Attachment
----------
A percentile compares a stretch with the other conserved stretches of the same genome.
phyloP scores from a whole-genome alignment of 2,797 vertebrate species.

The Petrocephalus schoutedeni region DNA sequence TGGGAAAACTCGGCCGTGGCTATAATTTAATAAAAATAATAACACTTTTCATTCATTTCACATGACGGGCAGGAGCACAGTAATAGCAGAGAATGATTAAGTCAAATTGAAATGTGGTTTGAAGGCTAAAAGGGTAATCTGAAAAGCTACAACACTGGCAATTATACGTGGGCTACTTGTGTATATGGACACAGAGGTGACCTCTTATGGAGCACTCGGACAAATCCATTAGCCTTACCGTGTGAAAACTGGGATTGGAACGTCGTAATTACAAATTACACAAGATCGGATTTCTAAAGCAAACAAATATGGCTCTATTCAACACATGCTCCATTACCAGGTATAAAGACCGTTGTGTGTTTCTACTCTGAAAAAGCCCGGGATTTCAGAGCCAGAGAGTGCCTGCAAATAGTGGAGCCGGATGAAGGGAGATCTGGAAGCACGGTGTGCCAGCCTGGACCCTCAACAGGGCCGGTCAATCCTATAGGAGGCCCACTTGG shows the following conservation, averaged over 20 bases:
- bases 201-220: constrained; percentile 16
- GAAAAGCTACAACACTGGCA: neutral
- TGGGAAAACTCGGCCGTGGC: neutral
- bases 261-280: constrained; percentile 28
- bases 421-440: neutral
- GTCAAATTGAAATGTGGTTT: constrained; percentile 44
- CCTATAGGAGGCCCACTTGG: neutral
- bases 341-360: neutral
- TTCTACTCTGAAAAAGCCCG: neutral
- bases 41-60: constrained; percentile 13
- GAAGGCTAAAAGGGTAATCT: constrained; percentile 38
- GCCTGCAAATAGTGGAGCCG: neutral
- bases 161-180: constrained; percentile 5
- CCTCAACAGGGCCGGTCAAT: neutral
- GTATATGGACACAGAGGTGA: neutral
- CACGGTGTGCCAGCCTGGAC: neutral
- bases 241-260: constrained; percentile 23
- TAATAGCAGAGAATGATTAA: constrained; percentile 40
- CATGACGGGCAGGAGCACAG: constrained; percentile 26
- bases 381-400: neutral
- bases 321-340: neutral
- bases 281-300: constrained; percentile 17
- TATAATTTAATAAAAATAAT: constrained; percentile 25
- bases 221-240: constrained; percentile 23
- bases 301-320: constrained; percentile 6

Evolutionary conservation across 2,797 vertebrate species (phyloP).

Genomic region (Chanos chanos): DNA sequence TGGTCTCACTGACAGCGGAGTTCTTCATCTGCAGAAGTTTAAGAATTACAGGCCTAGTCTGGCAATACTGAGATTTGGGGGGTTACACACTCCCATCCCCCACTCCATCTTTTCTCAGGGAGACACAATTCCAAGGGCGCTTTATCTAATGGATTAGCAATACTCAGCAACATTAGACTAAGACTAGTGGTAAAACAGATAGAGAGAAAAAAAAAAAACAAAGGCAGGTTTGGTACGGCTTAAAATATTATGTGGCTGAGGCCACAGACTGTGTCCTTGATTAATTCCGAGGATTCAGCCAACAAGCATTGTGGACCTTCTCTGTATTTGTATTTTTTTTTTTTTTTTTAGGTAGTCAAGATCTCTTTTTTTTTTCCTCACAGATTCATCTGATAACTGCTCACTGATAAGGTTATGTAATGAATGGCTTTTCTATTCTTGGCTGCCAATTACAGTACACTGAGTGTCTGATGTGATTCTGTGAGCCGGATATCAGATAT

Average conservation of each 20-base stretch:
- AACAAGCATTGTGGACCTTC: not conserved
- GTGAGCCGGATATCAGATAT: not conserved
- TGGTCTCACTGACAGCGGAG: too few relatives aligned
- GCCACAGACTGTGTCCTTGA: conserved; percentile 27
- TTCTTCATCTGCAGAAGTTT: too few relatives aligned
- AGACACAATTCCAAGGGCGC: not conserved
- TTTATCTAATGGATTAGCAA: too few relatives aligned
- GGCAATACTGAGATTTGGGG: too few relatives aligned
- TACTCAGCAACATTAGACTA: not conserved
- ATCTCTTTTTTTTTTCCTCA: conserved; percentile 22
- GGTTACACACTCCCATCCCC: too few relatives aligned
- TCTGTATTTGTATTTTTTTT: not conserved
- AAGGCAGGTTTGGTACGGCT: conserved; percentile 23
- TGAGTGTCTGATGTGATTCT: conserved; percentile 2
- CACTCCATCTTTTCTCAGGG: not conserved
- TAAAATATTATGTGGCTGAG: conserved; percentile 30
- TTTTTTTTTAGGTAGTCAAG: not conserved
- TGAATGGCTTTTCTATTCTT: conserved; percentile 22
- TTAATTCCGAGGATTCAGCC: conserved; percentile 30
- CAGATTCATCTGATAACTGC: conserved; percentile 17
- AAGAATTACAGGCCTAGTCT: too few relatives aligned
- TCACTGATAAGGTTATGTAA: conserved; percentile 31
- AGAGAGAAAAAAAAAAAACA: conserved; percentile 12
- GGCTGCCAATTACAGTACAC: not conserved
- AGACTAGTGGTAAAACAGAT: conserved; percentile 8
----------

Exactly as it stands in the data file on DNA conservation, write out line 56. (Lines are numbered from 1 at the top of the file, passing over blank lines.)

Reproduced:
- AGACTAGTGGTAAAACAGAT: conserved; percentile 8